Rotary dial phones have a certain romantic charm about them; something never quite captured in the post-Touch Tone era. With landline phone services less popular than ever, these old workhorses aren’t really cut out for daily use anymore. However, with a modern brain transplant, they can still get the job done just fine.
[Xabier Zubizarreta] has undertaken to retrofit his FeTAp-611 rotary phone with a Bluetooth rig, allowing it to be used with smartphones to place and receive calls. A Raspberry Pi Zero W serves as the brains of the operation, chosen for its compact size and onboard Bluetooth and WiFi. Getting the Pi to work effectively with an Android phone as a Bluetooth audio device requires some trickery, but it’s nothing that can’t be fixed by custom compiling a few off-the-shelf tools. [Xabier]’s next big hurdle is finding a tidy way to generate a 30 VAC signal to drive the original ringer, something that proves difficult for most similar projects.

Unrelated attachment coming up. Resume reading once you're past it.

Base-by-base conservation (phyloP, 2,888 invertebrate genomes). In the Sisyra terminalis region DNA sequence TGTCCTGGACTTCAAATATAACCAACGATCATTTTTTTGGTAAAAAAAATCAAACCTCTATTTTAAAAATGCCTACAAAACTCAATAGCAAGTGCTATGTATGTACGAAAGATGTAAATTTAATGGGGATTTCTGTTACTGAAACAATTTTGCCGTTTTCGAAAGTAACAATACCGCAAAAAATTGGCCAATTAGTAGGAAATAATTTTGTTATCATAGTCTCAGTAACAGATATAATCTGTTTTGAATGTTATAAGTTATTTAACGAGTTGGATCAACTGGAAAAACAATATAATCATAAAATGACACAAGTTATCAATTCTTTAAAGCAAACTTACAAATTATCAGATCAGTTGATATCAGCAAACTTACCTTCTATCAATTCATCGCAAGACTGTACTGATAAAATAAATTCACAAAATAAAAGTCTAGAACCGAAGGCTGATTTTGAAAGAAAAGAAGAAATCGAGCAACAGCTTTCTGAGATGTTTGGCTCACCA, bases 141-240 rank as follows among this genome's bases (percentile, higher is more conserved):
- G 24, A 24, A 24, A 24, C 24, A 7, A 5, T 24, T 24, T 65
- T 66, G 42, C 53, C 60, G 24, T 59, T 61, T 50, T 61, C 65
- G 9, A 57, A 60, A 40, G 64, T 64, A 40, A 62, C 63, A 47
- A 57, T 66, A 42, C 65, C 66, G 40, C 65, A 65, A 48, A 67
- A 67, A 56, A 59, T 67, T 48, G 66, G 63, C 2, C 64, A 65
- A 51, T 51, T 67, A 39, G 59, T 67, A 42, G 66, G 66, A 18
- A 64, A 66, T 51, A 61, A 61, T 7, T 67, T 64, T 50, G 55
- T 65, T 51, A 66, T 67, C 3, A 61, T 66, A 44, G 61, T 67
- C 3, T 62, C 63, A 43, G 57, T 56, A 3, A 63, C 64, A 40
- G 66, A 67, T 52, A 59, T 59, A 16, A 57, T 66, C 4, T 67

We love to see these telecommunication relics kept ticking, so if you happen to be building a vintage telephone exchange in your garden shed – be sure to let us know.
Way back in the good old days, life ran at a slower pace. It took us almost a decade to get to the moon, and dialling the phone was a lazy affair which required the user to wait for the rotary mechanism to rewind after selecting each digit. Eager to bring a taste of retro telephony into the modern era, [Marek] retrofitted this vintage Polish telephone with a GSM upgrade.
The phone [Marek] salvaged had already been largely gutted, so there was little to lose in the transformation. A Motorola D15 GSM module was sourced from an alarm system to provide a network connection to the project. An Atmega328 was then used to translate the rotary dial mechanics into something more usable by the cellular module.
Attention to detail can really make a project shine, and [Marek] didn’t skimp in this area. The original ringer was rewound to operate with a half H-bridge at a lower voltage more suitable to the modern electronics inside. The microcontroller also helped out by using its PWM hardware to simulate a dialtone and the characteristic sound of pulse dialling.
It’s always nice to see retro hardware given a new lease on life. Unfortunately, GSM networks aren’t long for this world, so a further update may be required before long. These old phones have plenty of potential, as we’ve seen before.